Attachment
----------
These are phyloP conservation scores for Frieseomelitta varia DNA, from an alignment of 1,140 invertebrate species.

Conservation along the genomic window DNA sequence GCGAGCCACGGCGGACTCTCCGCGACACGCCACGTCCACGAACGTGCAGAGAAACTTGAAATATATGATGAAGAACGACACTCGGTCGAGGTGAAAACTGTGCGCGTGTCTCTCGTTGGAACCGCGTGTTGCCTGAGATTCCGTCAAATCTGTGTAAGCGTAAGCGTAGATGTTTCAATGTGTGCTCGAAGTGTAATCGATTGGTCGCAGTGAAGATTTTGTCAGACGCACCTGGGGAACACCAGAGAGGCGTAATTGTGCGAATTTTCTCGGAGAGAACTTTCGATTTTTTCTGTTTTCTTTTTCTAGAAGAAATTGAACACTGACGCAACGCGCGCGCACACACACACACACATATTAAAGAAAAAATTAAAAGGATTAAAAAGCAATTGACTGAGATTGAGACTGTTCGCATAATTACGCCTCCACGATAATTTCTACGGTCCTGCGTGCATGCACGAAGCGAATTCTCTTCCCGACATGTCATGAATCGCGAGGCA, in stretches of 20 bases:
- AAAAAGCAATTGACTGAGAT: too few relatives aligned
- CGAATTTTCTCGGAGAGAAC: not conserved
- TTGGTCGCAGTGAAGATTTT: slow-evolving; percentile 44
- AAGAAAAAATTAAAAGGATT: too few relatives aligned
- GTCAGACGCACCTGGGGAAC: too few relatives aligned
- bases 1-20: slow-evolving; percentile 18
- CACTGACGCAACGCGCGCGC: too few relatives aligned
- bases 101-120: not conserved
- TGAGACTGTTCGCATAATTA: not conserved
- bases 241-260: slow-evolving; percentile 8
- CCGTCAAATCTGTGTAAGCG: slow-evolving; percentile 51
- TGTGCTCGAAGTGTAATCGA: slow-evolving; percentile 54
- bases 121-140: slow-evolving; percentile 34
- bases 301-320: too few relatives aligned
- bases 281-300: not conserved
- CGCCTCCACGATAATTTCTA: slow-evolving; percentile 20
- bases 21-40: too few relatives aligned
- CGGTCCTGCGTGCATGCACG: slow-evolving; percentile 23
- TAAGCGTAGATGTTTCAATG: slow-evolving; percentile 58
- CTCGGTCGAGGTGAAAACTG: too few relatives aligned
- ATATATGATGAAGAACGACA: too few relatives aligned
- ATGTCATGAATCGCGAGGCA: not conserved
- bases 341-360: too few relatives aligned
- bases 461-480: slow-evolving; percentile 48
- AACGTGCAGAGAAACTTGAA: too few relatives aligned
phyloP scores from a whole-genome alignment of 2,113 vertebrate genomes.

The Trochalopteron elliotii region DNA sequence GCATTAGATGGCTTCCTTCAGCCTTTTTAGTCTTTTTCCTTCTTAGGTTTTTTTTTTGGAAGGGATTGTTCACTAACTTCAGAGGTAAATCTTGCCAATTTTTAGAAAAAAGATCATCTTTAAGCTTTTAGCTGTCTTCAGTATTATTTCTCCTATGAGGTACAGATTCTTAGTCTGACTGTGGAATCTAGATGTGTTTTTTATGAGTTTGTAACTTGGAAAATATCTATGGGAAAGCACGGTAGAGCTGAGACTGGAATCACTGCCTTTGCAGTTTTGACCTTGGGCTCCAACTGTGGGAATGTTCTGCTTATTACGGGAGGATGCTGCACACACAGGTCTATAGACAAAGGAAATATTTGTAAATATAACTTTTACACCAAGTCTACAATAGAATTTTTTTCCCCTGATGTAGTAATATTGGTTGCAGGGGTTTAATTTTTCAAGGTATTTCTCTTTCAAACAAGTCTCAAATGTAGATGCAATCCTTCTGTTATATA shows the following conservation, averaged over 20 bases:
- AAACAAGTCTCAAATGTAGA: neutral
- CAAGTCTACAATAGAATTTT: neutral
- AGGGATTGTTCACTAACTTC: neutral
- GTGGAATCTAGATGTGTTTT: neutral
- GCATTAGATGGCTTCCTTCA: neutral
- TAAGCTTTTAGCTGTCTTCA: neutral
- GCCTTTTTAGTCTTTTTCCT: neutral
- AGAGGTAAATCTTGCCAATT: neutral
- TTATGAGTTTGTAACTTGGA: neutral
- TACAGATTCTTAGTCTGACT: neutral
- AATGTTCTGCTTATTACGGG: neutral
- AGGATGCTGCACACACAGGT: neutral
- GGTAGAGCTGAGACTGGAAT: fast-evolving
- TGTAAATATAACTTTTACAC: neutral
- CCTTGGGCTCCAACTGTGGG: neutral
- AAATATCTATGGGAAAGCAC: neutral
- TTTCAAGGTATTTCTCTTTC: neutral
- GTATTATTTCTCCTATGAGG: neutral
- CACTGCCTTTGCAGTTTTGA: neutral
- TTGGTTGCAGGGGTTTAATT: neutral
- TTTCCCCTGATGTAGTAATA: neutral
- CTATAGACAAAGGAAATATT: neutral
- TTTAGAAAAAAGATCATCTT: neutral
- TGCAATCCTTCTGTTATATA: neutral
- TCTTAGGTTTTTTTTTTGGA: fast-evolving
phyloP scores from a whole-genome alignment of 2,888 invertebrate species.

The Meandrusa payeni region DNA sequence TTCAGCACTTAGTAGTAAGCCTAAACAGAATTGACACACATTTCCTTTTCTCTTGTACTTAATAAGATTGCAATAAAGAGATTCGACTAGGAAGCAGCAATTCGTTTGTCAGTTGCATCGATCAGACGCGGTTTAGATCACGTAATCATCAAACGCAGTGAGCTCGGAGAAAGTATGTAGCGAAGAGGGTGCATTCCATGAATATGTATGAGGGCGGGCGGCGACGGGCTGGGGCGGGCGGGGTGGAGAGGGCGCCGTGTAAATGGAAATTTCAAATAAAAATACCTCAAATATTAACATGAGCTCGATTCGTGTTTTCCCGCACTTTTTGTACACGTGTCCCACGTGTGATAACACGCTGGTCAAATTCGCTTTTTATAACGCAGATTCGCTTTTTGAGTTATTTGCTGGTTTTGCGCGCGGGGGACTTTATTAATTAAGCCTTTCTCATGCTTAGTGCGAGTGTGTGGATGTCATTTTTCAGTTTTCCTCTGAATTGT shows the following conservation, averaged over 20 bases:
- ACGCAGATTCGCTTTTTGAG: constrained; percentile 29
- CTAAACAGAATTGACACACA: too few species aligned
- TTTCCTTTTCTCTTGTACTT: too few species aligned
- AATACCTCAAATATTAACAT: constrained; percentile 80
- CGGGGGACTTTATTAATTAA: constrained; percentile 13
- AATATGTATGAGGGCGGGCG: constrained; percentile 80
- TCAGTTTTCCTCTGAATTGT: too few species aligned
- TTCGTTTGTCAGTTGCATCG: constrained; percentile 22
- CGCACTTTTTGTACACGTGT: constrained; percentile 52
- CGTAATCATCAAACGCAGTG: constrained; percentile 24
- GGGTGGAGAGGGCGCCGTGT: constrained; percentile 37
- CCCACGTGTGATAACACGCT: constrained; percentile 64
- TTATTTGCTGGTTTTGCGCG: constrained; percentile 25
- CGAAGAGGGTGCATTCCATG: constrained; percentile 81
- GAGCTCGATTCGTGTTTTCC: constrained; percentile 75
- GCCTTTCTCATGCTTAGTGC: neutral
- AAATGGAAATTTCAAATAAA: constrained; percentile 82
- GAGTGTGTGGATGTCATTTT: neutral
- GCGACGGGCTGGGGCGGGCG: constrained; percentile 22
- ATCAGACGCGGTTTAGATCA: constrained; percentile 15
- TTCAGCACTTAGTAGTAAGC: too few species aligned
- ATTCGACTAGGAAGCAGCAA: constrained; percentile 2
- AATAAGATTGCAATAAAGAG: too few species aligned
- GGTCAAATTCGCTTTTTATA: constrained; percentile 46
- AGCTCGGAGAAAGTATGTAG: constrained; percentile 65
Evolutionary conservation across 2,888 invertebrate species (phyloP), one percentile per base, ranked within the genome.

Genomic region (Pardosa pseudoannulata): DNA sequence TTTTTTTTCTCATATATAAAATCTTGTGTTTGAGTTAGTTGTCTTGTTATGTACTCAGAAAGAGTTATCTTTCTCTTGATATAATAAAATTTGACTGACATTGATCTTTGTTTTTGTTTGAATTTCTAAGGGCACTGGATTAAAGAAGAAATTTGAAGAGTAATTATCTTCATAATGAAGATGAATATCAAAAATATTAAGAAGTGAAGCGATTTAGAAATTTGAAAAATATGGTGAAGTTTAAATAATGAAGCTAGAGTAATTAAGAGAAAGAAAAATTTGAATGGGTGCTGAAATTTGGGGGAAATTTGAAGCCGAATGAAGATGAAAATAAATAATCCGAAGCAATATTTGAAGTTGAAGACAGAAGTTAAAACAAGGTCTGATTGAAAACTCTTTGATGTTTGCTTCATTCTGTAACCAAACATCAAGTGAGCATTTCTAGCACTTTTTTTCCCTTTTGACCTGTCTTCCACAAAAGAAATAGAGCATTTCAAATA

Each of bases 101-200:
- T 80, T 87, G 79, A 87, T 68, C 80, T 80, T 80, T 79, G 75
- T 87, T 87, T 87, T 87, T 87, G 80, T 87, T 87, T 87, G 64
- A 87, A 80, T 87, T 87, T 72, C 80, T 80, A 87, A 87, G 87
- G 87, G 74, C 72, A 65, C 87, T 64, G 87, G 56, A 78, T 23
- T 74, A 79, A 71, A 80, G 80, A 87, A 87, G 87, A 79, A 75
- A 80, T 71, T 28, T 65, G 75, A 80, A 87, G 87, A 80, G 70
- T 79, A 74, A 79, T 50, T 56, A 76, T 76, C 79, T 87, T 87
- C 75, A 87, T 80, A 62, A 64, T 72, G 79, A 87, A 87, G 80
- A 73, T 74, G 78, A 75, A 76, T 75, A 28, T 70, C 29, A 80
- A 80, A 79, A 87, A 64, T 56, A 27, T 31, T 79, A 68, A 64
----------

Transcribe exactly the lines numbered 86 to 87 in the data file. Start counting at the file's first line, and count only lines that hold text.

- T 87, T 87, T 87, T 87, T 87, G 80, T 87, T 87, T 87, G 64
- A 87, A 80, T 87, T 87, T 72, C 80, T 80, A 87, A 87, G 87